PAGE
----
An interesting discussion started to swarm on my Twitter feed (I do also exist in the real world, honestly), between Majeste, Spirit and Chiaroscuro. The sparking point for me was the phrase "feminism v. chivalry". I'm currently paddling in the shallow end of the dating pool, so I've been splashed with enough behaviour to try and unpick our ideas of modern romance and how they are touched with historic themes and motifs.
The idea of chivalric or courtly love comes to us from Eleanor of Aquitaine. There's a good post on it here, along with a dialogue on the changing meaning of the word "lady", the important two facts to note are the apparent hopeless nature of the love and the way in which the love is finally taken. Take the former first. The belle dame sans merci is plied, in secret (or semi-secret) with gifts, poetry etc that demonstrate the desire, passion and drive of her amour. Although she is ostensibly of noble stature, her power only lies in her ability to withhold or deny her lover, as soon as she is taken, physically fucked to be frank, the game is finished. The rose is deflowered.
From this we can see a number of tropes that still float around in our romantic unconsciousness. First, chivalry. This has become a code of honour of sorts, a way that men are "supposed" to behave around the object of their affections, right up to those who practice The Game, though I would hardly call the latter chivalrous. We still teach chivalry, often in the guise of "good manners" - however true politeness should probably not be as gendered as the behaviours we encounter, such as opening doors, holding out chairs, paying for drinks and dinner. They are all things that society expects men to do for women, and they are all types of gift giving, of showing strength (physical or monetary), they cast the male in the role of the provider, and - here is where it gets interesting - in the traditional role of the dominant - control is exerted by removing from the submissive the means to arrange and manage their environment.
However, there are feminine forms of chivalry, a feminine gendered romantic code and system running from the coquette through to The Rules. These ways of behaving are rarely termed "good manners" - an example of where male normative behaviour is codified as human normative behaviour - and are instead simply "flirting" or in cruder, unkinder language "prick teasing". I'm painting in very broad brushstrokes here but generally these patterns are designed to make the female appealing through emphasising softness, prettiness, weakness and reliance on the male in other words submission.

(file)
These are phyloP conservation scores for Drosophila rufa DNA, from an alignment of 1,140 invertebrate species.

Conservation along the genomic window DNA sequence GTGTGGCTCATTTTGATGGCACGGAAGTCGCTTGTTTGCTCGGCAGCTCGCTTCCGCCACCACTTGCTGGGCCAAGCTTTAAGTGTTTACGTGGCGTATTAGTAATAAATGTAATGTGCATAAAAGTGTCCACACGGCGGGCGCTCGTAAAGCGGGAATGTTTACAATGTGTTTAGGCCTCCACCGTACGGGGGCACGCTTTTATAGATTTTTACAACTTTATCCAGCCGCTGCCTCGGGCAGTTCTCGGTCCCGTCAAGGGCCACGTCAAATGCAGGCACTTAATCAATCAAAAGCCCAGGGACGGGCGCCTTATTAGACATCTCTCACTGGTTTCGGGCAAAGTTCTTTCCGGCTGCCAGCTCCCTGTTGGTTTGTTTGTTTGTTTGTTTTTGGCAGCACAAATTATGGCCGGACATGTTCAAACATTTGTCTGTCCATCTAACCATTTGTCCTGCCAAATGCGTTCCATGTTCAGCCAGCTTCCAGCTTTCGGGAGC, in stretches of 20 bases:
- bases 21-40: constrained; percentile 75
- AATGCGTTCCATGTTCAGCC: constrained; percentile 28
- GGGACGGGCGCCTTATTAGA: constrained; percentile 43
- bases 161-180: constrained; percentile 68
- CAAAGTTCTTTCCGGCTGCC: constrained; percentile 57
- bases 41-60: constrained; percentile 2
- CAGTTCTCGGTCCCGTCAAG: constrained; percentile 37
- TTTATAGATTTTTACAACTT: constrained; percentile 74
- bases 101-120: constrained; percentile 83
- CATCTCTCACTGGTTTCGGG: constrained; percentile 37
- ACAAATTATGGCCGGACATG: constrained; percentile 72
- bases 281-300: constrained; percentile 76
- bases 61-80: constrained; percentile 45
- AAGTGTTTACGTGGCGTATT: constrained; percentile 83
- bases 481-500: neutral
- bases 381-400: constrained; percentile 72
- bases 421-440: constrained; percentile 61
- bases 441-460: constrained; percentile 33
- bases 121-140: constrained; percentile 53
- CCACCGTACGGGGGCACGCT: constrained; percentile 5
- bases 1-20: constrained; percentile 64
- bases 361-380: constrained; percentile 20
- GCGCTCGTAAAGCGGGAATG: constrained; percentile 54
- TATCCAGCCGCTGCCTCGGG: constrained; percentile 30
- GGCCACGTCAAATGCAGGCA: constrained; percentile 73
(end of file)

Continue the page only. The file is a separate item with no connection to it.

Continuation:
What is striking, is how these "rules" neatly dovetail into the chivalric code: the female withholds her favour (and her cunt) for as long as possible, allowing the male ample opportunity to flush his feathers (and his cash). The two sets of behaviours work with each other. Chivalry cannot happen unless the target is a coquette. You can't offer to pay for someone whose already put their card on the table and is raising an eyebrow at you. They are a power exchange that is enshrined and encouraged, in many respects by our society.
Slowly, painfully slowly, we are seeing an easing of the strict gendered nature of these romantic roles, and what do we get when we strip them bare? For a start, we can get some awkwardness. There is an internal clash of gender identities if rules "normally" ascribed to men are used by women, especially if someone has "pays for dinner" as an important part of their identity as male. Add on top of this standard British politeness rules and there's a lot of embarrassment to be had over the bill.
When we remove the gendered connotations and only look at the behaviours in terms of who is doing what to whom we get a reveal of the power exchange as a D/s dynamic. What is especially interesting, from discussions I have had with people, is that the same physical gesture can have totally different meanings. For some, if you pay for dinner you are dominant - and this would perhaps be the traditional reading of that action. However, for others, taking someone to dinner, arranging everything just so and then paying for it, is an act of submission - you have presented offerings.
Because I am kinky, I tend to see my dating patterns through the smoky coloured lenses of BDSM. This is sometimes complicated by the fact that I am a switch, so for me someone paying for the bill can be either dominant or submissive depending on my relationship to them. Equally, they could just be being nice. As a romantic and a feminist it's actually a lot easier for me to see the world like this (my problem is that other people don't), I would find it difficult if someone was buying me dinner simply because I was a woman and they, as a man, felt it expected of them, or worse, if they thought it was part of their due in order to fuck me. I tend to get around this by dating within kinky circles where I've usually fucked them before we've got to dinner (or at least played with them). Here, we can see how murky it can get, because clearly, once a D/s power exchange is established buying drinks and holding out chairs does become part of the sexual arrangement, ways in which submissives can be good or dominants can be powerful.
These sorts of actions are not as overt in the vanilla dating world, and so instead of dominant and submissive we have their poor, incorrect substitutes male and female. And that is the challenge for kinky feminists - to keep the excitement of D/s and shed the assumption of gender roles within that, leaving them as masks or toys for us to play with when we choose.
Naturally, I'm happy to discuss this further, either in the comments or over dinner. You're buying.
1 week ago